These are tough times for the crypto and blockchain sector, so it’s no surprise that industry proponents are taking advantage of any promising news to help charge struggling markets. A Reuters report from Uganda last week made a huge discovery of gold ore this fuel.
What does gold mining in Africa have to do with the global bitcoin price (BTC)? Quite a bit, probably.
Bitcoin has periodically claimed to be digital gold largely on the strength of a strict supply limit of 21 million, making it non-inflationary and a good store of value — in theory. Gold, of course, is a store of value par excellence, with a finite supply and a track record dating back thousands of years.
But, if Uganda has 31 million metric tons of gold ore, as the government announced, might it not lead to a significant increase in the world’s gold supply? This, in turn, can lower the price of gold – and make it a less safe “store of value” in general. The loss of gold could be the gain of the cryptocurrency.
Some were encouraged by this idea. For example, Michael Saylor, CEO of Microstrategies, posted a video on Twitter about Uganda’s discovery of a “massive gold deposit” of potentially 320,158 metric tons of refined gold “worth $12.8 trillion”. As Saylor noted on June 17: “#Gold is plentiful. #Bitcoin is scarce,” he told CNBC:
“Every commodity in the world looks good in an environment of hyperinflation, but the dirty secret is that you can make more oil, you can make more silver, you can make more gold […] Bitcoin is the one thing that seems like a scarce and finite good.”
But, there is probably less here than meets the eye. The 320,158 metric tons of refined gold that a Ugandan Ministry of Mining spokesperson said could be produced from the new deposits in the country’s northeastern corner would far exceed the 200,000 metric tons of above-ground gold found in the entire world today. One gold mining publication went so far as to suggest that the Ugandan government may have been confusing metric tons and ounces in its forecast.
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The World Gold Council was asked to comment on the Uganda discovery and the reasonableness of its figures. The council does not usually comment on media reports of gold discoveries, a council spokesperson told Cointelegraph, but added:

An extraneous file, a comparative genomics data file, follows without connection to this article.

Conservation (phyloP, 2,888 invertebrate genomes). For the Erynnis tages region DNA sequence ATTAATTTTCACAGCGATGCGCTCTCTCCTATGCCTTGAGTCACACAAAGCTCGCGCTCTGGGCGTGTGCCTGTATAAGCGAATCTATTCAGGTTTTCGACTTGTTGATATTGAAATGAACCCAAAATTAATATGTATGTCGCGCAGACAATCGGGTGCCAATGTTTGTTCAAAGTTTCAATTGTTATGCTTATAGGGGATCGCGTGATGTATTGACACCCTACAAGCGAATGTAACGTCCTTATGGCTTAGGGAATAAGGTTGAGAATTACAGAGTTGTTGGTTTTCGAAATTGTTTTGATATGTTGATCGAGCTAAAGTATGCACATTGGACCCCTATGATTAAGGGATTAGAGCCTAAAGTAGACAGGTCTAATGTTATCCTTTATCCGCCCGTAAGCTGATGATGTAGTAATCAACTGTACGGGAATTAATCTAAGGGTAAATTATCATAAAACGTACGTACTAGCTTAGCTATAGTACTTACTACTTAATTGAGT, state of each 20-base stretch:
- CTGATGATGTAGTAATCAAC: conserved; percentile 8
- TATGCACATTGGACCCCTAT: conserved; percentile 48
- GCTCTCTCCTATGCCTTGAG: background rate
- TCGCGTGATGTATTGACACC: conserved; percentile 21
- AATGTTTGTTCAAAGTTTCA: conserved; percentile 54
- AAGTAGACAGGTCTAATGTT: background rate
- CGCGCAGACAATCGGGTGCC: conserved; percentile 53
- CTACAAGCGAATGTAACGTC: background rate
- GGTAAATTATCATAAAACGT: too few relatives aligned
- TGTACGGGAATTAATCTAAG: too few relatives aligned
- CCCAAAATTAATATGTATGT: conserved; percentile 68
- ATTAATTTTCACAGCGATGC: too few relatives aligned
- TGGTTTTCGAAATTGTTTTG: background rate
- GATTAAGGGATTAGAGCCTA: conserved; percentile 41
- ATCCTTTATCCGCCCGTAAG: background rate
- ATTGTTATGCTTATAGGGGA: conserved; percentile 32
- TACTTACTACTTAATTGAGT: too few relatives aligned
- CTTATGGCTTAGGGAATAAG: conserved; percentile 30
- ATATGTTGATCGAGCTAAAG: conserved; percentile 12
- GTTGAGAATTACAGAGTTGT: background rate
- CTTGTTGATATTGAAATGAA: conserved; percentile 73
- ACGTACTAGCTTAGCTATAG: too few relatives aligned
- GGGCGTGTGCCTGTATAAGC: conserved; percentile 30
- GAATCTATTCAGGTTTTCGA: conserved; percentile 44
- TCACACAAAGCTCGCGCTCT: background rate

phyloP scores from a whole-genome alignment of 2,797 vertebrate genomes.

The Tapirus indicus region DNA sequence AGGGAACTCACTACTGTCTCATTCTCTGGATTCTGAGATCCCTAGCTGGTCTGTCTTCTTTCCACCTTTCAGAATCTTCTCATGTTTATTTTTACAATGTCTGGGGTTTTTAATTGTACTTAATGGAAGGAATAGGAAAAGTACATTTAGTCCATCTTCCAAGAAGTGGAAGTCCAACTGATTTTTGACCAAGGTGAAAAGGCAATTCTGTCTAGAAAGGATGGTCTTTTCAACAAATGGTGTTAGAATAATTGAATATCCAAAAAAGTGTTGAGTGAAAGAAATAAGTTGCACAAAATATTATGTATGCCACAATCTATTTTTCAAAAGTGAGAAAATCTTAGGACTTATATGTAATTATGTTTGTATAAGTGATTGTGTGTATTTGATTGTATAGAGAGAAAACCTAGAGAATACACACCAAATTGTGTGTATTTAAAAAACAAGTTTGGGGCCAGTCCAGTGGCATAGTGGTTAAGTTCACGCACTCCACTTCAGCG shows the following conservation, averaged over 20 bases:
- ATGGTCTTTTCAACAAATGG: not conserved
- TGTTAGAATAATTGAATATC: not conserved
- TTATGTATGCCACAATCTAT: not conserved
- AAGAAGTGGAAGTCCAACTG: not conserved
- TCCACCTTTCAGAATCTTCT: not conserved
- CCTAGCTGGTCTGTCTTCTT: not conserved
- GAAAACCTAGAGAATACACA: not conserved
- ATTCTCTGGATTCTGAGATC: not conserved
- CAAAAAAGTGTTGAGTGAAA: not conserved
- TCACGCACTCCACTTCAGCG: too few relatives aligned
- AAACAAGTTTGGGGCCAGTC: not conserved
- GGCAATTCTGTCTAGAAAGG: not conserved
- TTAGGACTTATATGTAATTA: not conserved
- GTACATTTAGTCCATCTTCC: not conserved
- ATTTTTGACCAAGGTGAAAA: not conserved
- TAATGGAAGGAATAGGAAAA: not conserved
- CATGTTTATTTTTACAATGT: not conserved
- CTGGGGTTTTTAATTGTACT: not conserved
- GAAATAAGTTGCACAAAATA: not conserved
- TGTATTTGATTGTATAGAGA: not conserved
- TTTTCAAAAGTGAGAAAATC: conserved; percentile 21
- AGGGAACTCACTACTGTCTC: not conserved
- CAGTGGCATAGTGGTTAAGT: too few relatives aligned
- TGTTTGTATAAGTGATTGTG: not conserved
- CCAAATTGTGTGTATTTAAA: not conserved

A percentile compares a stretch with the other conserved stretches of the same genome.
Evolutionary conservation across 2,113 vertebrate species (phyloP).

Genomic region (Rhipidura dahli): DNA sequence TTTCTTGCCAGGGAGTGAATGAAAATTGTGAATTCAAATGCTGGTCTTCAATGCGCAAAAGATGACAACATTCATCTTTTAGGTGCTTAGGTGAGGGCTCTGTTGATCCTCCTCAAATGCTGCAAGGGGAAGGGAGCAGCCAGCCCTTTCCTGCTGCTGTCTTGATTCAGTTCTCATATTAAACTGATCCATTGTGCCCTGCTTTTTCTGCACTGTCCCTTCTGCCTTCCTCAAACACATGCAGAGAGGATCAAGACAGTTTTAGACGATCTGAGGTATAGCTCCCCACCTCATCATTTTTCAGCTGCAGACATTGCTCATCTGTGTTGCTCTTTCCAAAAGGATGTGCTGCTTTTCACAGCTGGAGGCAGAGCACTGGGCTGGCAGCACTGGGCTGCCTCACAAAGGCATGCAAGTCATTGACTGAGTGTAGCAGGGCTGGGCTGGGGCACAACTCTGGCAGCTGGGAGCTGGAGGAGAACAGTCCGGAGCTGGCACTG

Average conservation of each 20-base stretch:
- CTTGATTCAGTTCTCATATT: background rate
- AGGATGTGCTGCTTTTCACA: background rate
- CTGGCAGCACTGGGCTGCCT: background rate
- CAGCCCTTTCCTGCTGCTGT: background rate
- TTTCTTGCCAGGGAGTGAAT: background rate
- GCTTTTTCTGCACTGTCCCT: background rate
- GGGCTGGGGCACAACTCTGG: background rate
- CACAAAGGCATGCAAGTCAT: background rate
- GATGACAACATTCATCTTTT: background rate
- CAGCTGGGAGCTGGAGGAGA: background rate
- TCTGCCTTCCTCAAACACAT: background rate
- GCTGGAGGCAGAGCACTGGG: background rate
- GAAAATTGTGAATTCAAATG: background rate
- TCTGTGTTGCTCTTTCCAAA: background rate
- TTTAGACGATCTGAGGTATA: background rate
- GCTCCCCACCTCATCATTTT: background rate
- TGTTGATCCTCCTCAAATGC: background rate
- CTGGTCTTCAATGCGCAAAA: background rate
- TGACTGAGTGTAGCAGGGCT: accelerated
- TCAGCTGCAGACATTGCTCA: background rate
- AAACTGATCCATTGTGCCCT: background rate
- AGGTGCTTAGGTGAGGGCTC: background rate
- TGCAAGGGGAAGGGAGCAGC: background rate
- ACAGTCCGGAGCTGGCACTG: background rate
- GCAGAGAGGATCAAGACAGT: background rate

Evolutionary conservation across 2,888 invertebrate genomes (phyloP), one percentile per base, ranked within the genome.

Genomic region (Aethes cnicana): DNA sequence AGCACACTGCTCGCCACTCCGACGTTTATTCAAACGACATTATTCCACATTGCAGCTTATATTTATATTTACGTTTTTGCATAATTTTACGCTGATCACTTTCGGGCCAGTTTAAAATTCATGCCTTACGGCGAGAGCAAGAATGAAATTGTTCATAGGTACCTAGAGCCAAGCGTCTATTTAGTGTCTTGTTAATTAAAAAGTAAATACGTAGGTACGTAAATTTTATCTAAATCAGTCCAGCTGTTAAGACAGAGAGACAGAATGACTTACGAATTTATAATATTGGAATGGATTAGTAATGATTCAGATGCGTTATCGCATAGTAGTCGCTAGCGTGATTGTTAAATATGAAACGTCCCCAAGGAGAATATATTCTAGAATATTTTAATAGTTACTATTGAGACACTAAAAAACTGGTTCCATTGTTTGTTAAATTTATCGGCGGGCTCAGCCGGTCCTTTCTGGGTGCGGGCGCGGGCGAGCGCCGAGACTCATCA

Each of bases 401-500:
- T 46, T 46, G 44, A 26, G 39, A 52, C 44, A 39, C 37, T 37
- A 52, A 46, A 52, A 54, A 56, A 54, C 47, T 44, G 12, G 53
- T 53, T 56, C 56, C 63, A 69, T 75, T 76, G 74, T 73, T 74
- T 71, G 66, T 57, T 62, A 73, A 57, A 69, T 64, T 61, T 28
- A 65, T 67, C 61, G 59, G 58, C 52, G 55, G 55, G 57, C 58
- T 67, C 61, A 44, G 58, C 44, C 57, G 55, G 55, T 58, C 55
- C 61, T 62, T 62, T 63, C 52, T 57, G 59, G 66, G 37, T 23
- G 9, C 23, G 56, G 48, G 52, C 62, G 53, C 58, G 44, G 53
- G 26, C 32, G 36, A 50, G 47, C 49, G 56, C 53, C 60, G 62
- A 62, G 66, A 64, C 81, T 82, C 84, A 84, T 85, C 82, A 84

“In the absence of official ore/resource reserves announcements, we do not expect these ‘discoveries’ to contribute materially to mine supply for the foreseeable future.”
But on the bigger issue, Saylor may have a point. The truth is that more gold can always be extracted, whether in Uganda or elsewhere, especially with advances in surveying and mining technologies, including aerial exploration. And if so, wouldn’t that make Bitcoin, with its strict limit of 21 million BTC, seem non-inflationary by comparison – and perhaps the best store of value?
Garrick Hellman, Head of Research at Blockchain.com, told Cointelegraph:
“The Ugandan discovery underscores why nearly 200 million Bitcoin holders believe that ‘digital gold’ – Bitcoin – will outperform physical gold in terms of its scarcity and reliability as a store of value in the coming decades.”
As was the case with other major gold discoveries in history, such as the South African gold rush in the nineteenth century, the introduction of this much new gold – or even just the heightened awareness of the Uganda discovery – “could have significant negative effects on gold prices over the course of the year.” Hellman said.
Not everyone agrees with this assessment, however. “People called Bitcoin ‘digital gold’ because it was considered a hedging asset, especially against the stock market. That hasn’t been true, at least for the past three years,” Ishwar Venugopal, assistant professor in the University of Central Florida’s Department of Finance, told Cointelegraph.
The increased participation of institutional investors means that bitcoin is now more tied to risky assets such as stocks, while a store of value should be unrelated to the stock market. Venugopal added:
When institutional investors enter such markets, the usual stop-loss limits for trading are applied, and the assets in their portfolios and thus the market become positively correlated with each other. The fact that bitcoin is bought and sold just like any other risky asset undermines the “digital gold” label given to it.
In fact, “it’s clear that the majority of investors don’t see bitcoin as digital gold yet,” Ferdinando Umtrano, founder and CEO of CheckSig — and founder of the Digital Gold Institute — told Cointelegraph.
Rwenzori Mountains in Uganda.
Meanwhile, Bitcoin is not subject to any entity or third party, and therefore is subject to price fluctuations based on how the market rates it, Vijay Ayyar, vice president of corporate and international development at Luno, told Cointelegraph.